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The following material may not be appropriate for all ages and/or conservative workplaces.
If your child or boss is nearby, you might have some things to explain.
I’m from a small town, which is one of those things that can mean a lot of things, so I’ll try to describe it. There were 140-ish people in my graduating class. If you still live there after high school, you’re either a teacher or, like my parents, you’re working in one of the factories on the outskirts of town. Usually, my mom will run into one person she knows when we go to Wal-mart. We’re all basically Kevin Bacon, which is to say that we may not know each other directly, but someone always worked with someone whose kid played soccer with someone, so we’re no more than 6 degrees removed from anyone else in town.
As is required of every small town, we’re known for a couple of dumb things: Basketball (we were good in the 20s and 30s), our mascot (#11 on Buzzfeed’s list of ‘25 High School Mascots that’ll make you say ‘Wait, What?’’), and our Christmas lights in the town’s biggest park.
In case it’s not clear, there was no confusing my town for a magical Hallmark Christmas movie town called Snow Falls or something. My family is also not a magical Hallmark Christmas family. My mom was the most festive by far; my dad, my brother and I would mostly just roll our eyes as she filled yet another Santa-themed candy dish with fudge she made. But in 2014, I desperately wanted a magical Hallmark Christmas movie Christmas.
At the time, I was living in Oakland; I’d been there for 7 years and things had been coming to a pretty palpable end for a while. I had a job that had no promise of becoming a career, but I definitely didn’t have any ideas on how to replace it. All of my friends were moving onto the next phases of their lives — in Portland, New York, LA — but none of the places they were going seemed like the right place for me. I knew I’d have to make a decision about what I wanted to do and where soon, but any time I found myself even starting to think about it, I completely shut down.
So, instead of tackling those real problems, I had decided that I would create the perfect Christmas. Who cares that my town has only one mildly festive event? Who cares that I don’t care about Christmas at all? This was the way I had chosen to keep the spectre of my crumbling life at bay, logic be damned! Tree decorating, cookie baking, snowmen, a fireplace, matching red plaid pajamas, and the Christmas lights at the park. All of it would be memorialized on Instagram, of course. Everyone would see my perfect Christmas pictures, and if my life looked perfect, then it WAS perfect and maybe that little voice in my head whispering the list of decisions I had to start making would just shut up…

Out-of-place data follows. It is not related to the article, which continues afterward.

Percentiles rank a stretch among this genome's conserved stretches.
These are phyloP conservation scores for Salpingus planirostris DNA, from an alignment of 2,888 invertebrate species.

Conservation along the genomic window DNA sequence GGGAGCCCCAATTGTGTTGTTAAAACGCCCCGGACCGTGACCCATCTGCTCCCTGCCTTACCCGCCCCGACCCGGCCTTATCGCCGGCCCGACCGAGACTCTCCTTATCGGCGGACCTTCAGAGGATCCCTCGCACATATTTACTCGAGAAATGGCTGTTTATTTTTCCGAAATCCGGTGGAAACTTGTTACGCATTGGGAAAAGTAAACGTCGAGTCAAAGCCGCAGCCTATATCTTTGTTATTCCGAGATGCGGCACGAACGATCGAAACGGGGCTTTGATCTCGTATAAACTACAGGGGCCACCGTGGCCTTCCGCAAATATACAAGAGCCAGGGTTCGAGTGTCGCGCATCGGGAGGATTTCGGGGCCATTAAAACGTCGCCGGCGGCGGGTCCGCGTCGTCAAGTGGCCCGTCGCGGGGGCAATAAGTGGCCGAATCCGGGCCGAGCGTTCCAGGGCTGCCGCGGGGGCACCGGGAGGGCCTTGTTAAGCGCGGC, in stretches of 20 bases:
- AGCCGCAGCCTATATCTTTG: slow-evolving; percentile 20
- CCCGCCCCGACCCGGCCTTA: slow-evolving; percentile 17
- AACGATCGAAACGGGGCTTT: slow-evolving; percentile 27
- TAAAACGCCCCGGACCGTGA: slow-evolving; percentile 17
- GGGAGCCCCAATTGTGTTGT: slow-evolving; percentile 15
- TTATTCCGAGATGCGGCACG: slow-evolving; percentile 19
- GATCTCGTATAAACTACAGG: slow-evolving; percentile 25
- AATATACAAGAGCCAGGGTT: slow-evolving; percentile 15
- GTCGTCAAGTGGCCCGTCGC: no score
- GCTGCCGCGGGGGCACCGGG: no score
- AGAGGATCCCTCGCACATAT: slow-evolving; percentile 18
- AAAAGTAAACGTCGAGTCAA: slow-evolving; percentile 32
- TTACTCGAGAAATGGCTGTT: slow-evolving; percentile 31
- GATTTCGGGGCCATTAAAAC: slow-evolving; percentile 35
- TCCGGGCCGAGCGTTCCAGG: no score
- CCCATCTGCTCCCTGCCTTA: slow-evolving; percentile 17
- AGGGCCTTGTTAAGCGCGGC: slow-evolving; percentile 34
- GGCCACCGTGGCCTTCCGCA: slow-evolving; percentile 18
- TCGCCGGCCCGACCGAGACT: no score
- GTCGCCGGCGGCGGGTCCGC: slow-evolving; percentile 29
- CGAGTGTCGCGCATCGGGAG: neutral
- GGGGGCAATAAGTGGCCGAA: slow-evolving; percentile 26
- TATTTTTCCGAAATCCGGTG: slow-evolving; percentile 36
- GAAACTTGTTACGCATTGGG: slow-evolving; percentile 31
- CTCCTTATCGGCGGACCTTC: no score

Eager to kick the holiday cheer into gear, I tried to rally my family into the car to head to the park as soon as I got home. My dad was an instant no. My brother had already seen them. It was just me and Mom.
My mom was thrilled by my Christmas cheer veneer and newfound interest in participating in the festivities. I told her on our way that I was going to take some video and that there was one display I wanted to get specifically, one I thought Instagram would DIE FOR — our town mascot: The Hotdog.
For sports, the standard depiction of The Hotdog is an angry-looking dachshund. But, for any festival or situation in which the town would want to appear welcoming to visitors, an alternate image was used: a vertical hotdog in a bun with arms, legs, a face, and a little cap. This version — my favorite version — was the one used in the Christmas lights display. I could see the Insta story in my head: driving through the tunnel of lights to land on this smiling, waving weiner in a tiny Santa hat.
But when we got there…
The hotdog wouldn’t wave.
The Hotdog’s arms stuck in one position for 8 miserable seconds. My instagram-perfect Holiday dreams died before me while my mom pointed out other new displays I should look at and then finally,
“Look! He waved ‘em!”
My mom’s earnest excitement got me. Failing so swiftly at having the Perfect Christmas was a combination of catharsis and a slap in the face. I knew that there would be no holly jolly hiding from my problems that year, that, just like every other time of year, they would find me. You can hear me start to laugh at the end of the video and I kept laughing until I cried all the way home.